Friday, March 11, 2005

News of the Day (March 11)

Chen Shui-bian rips EU plans to lift arms embargo on Communist China: Taiwan’s elected leader – whose constituency is the most likely target of Communist Chinese weaponry – blasted the European Union for its plans to lift its embargo on arms sales to the Communists. Human rights groups and one European Parliament member joined Chen in criticizing the EU (both links from Taipei Times). The EP last year voted overwhelmingly to keep the embargo (Other American-Related News).

“State Security” arrests top 800,000 in 2004, and show no signs of slowing down: The number of people arrested by the Communists for “endangering state security” (Asia News) – the cadres’ catch-all crime for doing anything of which they do not approve – was 811,102 last year. Meanwhile, 2005 is promising to be another busy year for the brutal dictatorship – over 2,000 “appellants,” i.e., petitioners bringing their grievances against local cadres back home to Beijing – have been arrested (Epoch Times).

CCP resignations due to Nine Commentaries pass 200,000: Well, that didn’t take long. Days after the 100,000th Chinese Communist Party member quit due to the Epoch Times Nine Commentaries on the party (third item), the resignation number hit 200,000.

BBC Question Time program filmed in Shanghai, but aired in London: The BBC’s much-hyped Question Time program in Shanghai (last item) went without a hitch. However, “The audience also included a number of academics and government officials suggested by the Chinese Foreign Ministry,” while the broadcast itself was never seen in Communist China itself, but rather “was fed live to London for broadcast.”

“Private” airline launched: Okay Airlines “made its maiden flight from Tianjin in north China to the central city of Changsha on Friday” (BBC). This made news because Okay is a “private” airline. However, the owners were not named – “private” businesses in Communist China are usually owned by party members, their relatives, or their cronies.

Hong Kong after Tung: As the local press gave its divided verdict on former Chief Executive Tung Chee-hwa (BBC – each paper’s account largely based on its position vis a vis the Communists), pro-democracy activists in the city “called for Beijing to use the hiatus to allow the Hong Kong people to start choosing their rulers themselves” (BBC). The Communists answered that question before it was asked – it’s all but certain acting Chief Donald Tsang will be “elected” by a Communist-appointed panel to succeed Tung.

Paper thief arrested: Never underestimate the reach of the Communists. A man known as Mr. Lum was busted by Los Angeles police after stealing thousands of copies of the Epoch Times over 11 days in that city.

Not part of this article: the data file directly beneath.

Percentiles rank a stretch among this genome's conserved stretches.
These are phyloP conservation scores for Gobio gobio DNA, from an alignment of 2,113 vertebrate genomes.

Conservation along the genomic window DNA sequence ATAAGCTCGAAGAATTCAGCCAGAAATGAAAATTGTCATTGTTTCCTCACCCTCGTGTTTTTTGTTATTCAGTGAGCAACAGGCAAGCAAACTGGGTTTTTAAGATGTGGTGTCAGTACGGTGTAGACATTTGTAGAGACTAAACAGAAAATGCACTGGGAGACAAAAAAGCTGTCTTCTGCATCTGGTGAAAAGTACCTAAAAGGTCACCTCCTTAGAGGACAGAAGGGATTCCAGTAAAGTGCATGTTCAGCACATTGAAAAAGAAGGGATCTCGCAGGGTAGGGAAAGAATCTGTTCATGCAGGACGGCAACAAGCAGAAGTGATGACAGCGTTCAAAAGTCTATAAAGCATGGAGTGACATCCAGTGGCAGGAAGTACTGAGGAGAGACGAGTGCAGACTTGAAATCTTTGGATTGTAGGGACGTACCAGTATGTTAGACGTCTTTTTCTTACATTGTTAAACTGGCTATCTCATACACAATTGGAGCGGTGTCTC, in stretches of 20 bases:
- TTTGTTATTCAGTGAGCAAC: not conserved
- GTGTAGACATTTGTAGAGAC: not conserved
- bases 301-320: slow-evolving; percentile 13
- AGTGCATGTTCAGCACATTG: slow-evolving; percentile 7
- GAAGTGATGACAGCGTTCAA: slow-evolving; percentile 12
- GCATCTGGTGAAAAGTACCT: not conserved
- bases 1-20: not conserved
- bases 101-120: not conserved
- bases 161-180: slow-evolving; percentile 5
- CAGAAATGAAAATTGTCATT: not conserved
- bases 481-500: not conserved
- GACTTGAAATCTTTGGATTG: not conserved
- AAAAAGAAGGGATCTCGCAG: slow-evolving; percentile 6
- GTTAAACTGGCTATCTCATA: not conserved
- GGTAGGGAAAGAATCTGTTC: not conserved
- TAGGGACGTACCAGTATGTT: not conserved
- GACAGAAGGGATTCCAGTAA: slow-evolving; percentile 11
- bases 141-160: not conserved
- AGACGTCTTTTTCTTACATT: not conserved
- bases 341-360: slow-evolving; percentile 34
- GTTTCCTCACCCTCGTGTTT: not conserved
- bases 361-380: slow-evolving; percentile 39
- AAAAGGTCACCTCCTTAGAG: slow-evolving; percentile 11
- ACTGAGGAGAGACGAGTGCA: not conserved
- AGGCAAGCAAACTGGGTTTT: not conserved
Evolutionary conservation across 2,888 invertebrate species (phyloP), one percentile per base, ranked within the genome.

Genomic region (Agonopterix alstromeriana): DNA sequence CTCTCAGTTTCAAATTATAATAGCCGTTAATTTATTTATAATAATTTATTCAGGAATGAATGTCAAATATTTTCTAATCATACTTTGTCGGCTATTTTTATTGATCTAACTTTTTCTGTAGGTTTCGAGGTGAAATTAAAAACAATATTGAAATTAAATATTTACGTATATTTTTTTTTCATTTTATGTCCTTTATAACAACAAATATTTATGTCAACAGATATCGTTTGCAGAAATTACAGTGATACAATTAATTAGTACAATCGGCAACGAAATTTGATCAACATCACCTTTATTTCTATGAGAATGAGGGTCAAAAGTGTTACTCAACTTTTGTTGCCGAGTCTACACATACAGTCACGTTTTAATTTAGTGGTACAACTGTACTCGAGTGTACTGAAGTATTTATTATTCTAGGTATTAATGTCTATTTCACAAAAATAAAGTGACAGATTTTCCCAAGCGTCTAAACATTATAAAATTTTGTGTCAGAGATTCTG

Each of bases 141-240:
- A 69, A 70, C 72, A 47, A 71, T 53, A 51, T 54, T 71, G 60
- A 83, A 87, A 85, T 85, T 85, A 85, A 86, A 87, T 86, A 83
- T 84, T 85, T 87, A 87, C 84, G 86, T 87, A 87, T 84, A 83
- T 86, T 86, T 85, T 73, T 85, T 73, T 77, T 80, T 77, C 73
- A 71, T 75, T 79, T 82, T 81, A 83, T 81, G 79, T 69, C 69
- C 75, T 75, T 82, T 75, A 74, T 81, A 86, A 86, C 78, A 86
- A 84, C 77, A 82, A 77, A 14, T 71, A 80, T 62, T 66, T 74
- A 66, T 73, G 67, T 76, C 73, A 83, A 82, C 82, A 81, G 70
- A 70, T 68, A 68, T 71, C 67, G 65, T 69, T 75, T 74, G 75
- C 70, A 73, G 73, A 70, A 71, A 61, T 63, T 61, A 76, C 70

From the Falun Gong War: Caylan Ford and Matthew Little, Epoch Times, detail the plight of the Lin family, where husband, wife, and brother were persecuted for their belief in the spiritual movement (the brother’s persecution has yet to end).

Roh Moo-hyun to Taiwan – Drop Dead: South Korean dovish President Roh Moo-hyun did not directly address the island democracy per se, but when he flatly refused to agree to American troops deployed to protect his country from Kim Jong-il being “entangled in regional disputes against our will in the future” (his words via United Press International/Washington Times), the harsh message to Taiwan was unmistakable.

Whither South Korea’s future? A joint South Korean-American conference revealed a more disturbing mode of thought behind the dovishness of President Roh and his Uri Party – a feeling that Communist China would be a better ally than the United States! In reality, South Korean opinion is far more deeply divided on this subject than Richard Halloran (Washington Times) lets on (fifth item), but the piece was alarming all the same.

Stalinists cracking down again: Meanwhile, Kim Jong-il’s regime “recently tightened state control over its hunger-hit population” (UPI/Washington Times) in reaction to “outside influence is seeping in the watertight society” – such as “Leaflets and posters against Kim's rule” and local Koreans using cell phones “as conveyer belts of information from the outside world to help combat decades of state-sponsored propaganda.”

Los Angeles Times hears more criticism for soft SNK piece: The paper’s soft piece on Stalinist North Korea (last item) caught the attention of Hugh Hewitt, radio host and Weekly Standard columnist. Like many, he was not happy with what he read.

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